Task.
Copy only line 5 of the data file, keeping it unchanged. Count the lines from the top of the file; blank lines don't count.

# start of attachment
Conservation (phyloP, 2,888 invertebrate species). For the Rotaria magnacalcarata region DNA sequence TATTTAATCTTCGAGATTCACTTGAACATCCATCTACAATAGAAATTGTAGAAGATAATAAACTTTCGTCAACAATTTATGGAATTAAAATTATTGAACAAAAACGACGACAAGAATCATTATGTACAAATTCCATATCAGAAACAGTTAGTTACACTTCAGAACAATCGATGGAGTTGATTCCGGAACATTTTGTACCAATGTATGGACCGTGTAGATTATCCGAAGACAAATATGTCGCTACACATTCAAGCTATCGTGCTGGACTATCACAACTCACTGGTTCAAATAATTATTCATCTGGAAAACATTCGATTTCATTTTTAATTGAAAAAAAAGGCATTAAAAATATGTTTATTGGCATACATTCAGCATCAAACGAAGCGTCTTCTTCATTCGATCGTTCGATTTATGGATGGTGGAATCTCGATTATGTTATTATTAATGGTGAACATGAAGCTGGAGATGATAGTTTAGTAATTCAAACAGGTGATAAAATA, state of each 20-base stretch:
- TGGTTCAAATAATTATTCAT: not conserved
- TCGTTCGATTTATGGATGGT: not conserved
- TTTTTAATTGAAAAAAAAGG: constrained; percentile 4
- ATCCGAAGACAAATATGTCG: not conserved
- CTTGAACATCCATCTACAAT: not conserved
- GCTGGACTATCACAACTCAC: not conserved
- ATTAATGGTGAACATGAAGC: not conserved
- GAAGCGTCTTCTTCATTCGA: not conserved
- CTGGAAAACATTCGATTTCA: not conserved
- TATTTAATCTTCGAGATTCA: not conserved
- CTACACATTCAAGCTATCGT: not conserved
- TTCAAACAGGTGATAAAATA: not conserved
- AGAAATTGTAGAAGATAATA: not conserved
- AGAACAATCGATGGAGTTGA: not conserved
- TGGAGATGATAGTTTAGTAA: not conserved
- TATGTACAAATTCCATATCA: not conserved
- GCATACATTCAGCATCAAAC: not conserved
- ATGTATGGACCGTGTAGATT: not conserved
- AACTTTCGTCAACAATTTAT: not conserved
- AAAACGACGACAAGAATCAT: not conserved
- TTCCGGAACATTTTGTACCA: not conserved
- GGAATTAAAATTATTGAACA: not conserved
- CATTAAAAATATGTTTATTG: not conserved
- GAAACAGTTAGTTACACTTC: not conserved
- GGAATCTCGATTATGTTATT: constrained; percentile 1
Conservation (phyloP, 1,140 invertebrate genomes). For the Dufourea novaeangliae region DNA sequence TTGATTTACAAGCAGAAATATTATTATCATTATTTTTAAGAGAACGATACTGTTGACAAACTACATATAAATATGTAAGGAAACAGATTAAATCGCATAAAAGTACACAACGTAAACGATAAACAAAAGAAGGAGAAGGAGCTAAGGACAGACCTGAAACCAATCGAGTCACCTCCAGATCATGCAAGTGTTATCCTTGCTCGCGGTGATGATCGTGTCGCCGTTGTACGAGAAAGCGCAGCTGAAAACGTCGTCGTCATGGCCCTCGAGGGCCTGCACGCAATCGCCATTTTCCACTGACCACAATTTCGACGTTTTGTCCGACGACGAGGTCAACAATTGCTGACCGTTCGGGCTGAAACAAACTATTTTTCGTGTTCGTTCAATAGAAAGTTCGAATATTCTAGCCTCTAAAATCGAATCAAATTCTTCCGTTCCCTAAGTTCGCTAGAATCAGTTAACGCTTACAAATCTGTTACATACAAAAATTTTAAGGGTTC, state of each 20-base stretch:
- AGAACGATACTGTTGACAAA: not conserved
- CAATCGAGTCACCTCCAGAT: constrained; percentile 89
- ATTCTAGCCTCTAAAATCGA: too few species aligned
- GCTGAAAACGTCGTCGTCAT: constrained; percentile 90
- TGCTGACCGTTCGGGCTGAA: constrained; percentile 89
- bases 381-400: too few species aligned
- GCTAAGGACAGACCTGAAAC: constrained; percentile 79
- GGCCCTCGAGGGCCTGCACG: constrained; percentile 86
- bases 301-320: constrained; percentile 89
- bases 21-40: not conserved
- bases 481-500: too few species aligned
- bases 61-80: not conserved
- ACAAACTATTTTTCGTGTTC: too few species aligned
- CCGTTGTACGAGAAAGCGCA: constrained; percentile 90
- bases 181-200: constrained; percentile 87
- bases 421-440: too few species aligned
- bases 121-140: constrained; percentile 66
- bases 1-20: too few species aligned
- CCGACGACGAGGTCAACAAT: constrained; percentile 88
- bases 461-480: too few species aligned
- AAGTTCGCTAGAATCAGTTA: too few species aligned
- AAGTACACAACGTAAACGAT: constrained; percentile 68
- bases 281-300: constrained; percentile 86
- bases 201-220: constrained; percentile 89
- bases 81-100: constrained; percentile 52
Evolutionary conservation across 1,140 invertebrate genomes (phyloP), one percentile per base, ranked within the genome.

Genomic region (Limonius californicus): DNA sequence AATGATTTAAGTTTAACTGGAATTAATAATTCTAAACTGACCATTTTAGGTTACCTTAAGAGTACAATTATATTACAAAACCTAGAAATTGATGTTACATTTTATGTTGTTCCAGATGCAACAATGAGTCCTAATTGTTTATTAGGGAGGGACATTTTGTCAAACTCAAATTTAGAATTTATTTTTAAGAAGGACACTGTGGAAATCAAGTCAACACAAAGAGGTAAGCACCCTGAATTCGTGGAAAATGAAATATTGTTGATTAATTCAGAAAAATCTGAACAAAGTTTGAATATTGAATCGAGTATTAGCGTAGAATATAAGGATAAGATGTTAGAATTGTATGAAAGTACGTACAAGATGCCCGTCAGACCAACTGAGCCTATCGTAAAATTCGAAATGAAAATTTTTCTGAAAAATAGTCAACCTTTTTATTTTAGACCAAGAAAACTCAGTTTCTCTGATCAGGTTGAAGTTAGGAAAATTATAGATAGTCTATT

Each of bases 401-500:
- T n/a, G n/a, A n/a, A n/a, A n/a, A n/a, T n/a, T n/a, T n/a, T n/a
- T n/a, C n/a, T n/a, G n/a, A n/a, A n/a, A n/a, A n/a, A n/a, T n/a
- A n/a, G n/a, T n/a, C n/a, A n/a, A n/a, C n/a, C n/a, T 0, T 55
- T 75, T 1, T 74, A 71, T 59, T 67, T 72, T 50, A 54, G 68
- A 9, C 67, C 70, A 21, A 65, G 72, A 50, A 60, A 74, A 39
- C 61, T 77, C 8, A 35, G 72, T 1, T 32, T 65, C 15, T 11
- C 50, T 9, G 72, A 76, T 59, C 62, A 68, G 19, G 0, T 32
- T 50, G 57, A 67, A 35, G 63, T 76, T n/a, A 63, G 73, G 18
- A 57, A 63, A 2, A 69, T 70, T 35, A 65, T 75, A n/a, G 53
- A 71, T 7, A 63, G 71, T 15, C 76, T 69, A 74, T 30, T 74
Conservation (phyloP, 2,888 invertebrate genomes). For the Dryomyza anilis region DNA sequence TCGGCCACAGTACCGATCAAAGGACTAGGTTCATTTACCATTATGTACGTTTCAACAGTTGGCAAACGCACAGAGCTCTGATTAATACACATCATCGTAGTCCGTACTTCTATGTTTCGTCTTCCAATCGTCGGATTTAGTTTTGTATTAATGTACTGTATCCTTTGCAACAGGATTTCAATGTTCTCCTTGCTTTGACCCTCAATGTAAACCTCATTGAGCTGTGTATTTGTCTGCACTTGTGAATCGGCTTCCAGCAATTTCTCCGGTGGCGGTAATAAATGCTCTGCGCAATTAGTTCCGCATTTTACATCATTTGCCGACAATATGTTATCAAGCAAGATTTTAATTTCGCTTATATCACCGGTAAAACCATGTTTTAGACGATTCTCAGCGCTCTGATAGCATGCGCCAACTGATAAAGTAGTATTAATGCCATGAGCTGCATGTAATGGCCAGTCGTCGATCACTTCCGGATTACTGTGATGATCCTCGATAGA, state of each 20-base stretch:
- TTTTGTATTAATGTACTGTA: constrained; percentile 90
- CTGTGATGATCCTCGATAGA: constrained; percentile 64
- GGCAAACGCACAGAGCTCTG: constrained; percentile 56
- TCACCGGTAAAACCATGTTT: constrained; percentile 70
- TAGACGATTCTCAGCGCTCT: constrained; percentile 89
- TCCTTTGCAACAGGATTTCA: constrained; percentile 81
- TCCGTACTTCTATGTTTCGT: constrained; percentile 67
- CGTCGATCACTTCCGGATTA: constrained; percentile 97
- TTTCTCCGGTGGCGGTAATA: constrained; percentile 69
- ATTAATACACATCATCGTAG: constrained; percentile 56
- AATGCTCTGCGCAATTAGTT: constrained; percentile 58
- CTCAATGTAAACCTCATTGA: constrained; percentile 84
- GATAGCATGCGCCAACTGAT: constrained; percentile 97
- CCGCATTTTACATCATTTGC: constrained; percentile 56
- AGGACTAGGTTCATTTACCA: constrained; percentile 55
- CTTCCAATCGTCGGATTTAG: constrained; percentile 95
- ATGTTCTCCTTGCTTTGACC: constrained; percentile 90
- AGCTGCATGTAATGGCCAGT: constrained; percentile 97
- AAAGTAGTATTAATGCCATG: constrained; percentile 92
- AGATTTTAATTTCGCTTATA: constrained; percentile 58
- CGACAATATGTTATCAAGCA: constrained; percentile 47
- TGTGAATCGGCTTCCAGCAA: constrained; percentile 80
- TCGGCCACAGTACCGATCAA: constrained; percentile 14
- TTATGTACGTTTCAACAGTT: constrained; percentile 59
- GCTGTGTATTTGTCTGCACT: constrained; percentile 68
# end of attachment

- ATCCGAAGACAAATATGTCG: not conserved